For several years I’ve been taking my private laptop to work, like most of my colleagues. Often I’m asked to set up a laptop for a guest talk, and many times I had to provide my own computer for the presentation.
Frankly, I hate to share my own, private laptop, however for a long time it was inevitable. Over that time people lost respect and thought it was OK to use my computer, just to look something up real quick.
It annoyed me to no end, so I unconsciously developed a few strategies to make it very unattractive to use my laptop. Let me share…
1) No Desktop Icons
You wouldn’t believe how many people are stunned by an empty desktop. They’ll rather leave it alone than mess with the start button or some funny looking menus.
2) Different Interface
Even an alternative Windows theme is unsettling for the standard user. Macs are not commonly used around here, and I found that transformation packs can do wonders. People seriously believe my computer is a Mac, which makes it seem very complicated to use, and thus unattractive. Let me say the laptop case looks nothing like a Mac and the keyboard gives it away with the infamous Windows key. Yet all they see is the interface and it stops them dead in their tracks. I installed FlyakiteOSX for the slightly different look, but there are a few alternatives..
3) No Taskbar
Now that’s a killer! Something must be seriously wrong with this machine and I’d say it deters close to 90% of people. Unsolicited users that keep their hand firm on the mouse in hopes of uncovering a hidden secret must be very curious. Those that have the bright idea to use the Windows key, are true pros. ;)
I hide my taskbar with XNeat Windows manager. Actually the taskbar is not hidden, it’s just transparent and lights up on mouse-over. It’s also a good way to hide open windows. If you want to be super smart, don’t keep the taskbar in its default location or replace it entirely with something else, for example a dock program.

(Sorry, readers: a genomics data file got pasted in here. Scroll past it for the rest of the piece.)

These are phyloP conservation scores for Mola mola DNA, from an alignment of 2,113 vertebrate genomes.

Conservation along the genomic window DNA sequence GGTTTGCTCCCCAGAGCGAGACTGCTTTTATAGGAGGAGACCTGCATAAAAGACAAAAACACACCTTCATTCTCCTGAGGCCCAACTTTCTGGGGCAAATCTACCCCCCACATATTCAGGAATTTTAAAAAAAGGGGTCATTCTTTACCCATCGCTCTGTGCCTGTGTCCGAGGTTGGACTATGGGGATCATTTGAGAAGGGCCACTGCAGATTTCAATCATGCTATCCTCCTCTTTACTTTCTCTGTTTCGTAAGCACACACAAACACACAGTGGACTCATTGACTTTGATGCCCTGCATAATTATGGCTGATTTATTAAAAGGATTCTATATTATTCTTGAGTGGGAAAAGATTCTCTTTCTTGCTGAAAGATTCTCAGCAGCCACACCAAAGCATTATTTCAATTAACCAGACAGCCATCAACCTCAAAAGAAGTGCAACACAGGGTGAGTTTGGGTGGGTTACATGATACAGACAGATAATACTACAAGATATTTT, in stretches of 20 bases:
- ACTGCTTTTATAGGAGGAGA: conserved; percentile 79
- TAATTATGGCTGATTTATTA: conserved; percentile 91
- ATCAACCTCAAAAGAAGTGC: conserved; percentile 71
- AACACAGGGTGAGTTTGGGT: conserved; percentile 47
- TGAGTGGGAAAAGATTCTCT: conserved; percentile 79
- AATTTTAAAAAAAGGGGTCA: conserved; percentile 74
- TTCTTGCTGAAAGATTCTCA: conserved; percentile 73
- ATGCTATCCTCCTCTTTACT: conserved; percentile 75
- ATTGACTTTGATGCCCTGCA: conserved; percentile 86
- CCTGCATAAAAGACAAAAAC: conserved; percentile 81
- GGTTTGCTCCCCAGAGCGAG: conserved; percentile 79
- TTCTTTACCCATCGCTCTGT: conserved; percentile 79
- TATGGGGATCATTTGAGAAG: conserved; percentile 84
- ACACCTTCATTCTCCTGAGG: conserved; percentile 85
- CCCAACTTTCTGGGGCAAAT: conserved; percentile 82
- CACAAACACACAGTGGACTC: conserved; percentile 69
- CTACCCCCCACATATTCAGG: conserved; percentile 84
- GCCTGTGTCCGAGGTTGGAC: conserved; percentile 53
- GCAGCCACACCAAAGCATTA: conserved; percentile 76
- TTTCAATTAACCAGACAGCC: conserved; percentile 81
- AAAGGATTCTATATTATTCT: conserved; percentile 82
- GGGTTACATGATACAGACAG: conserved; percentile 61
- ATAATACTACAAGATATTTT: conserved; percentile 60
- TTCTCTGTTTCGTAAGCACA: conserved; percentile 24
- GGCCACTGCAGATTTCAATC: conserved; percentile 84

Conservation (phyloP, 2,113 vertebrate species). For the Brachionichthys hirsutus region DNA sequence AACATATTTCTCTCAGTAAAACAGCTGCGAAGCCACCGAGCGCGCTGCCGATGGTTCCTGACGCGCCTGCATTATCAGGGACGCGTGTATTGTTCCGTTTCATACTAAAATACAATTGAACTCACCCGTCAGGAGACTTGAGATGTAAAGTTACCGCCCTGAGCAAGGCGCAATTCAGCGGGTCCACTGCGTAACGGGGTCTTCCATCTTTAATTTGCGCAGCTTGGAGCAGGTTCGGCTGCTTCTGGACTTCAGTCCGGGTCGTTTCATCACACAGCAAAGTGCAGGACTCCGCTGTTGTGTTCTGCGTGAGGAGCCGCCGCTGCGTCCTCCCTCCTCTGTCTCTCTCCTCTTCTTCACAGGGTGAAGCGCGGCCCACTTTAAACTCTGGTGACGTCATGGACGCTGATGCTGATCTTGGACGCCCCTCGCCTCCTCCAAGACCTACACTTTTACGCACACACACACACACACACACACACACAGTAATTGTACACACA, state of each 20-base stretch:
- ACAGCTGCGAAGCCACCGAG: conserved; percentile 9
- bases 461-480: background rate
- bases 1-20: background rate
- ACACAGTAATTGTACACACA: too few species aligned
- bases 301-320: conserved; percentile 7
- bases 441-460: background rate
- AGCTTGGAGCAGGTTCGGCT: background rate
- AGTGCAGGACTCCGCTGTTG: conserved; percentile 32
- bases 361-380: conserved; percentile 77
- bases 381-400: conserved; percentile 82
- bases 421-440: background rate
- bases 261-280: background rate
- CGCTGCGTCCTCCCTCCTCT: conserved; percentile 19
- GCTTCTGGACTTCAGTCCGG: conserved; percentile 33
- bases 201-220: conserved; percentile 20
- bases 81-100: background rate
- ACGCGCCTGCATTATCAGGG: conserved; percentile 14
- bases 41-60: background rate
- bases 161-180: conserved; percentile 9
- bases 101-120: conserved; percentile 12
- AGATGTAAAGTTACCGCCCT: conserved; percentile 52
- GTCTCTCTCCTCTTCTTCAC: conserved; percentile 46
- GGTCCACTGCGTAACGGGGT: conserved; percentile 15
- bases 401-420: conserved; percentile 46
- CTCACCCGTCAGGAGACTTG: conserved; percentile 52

4) Unusual Icons
Personally, I love to use unique icons for most folders on my computer. Before I used transformation packs I discovered that even using some of the not so commonly seen default Windows icons, makes people be wary of using my laptop, since they don’t understand what they see, if they see anything at all.
Right-click any folder, select >properties, switch to the >Customize tab, and click the >Change Icon… button, then pick an icon from the SHELL32.dll list and enjoy.
If you’re tired of the same old Windows icons, try Free Icons Download, CrystalXP.net or the Icon Archive for something fresh. Note that you will need .ico files to replace folder icons, but many icons actually come as .png files. There is an ingenious little tool called AveIconifier which can instantly transform dozens of .png files to .ico and vice versa.
5) Ultimate Protection
You can simply log yourself out when you leave your desk and use a Kensington lock at all times. However, for those times when a lock is not practicable or when you just want to go that one step further to keep obtrusive people away and efficiently protect your computer from theft, get your hands on a free copy of Laptop Alarm. It’s a small exe tool, no installation required, just download and run. You can activate up to four different actions that will trigger a very loud alarm. They are loss of AC power, shutdown or log off, unplugging of the USB mouse, and mouse movement. In Options you can set an unlock password and the sensitivity for the mouse movement detection. Unfortunately, the SMS alarm service signup is not working. Once your computer is locked with Laptop Alarm, it’s safe unless the password is hacked or both AC and battery power are removed. The tool also works on desktop computers.
Constant change has been the greatest success factor in keeping my laptop to myself. From the start all desktop shortcuts have been gone, one day the interface looks like Vista, the other like a Mac, then the wallpaper keeps changing, now there’s this funny menu, the other day there was some weird second menu, as of late the taskbar is gone and what’s next, is the damn thing going to speak to me?
In the meantime we have a separate laptop for presentations and the like at work. Mission completed.
Are you in a similar situation? Do you proudly share your computer? If not, how do you preserve your digital privacy? Please share!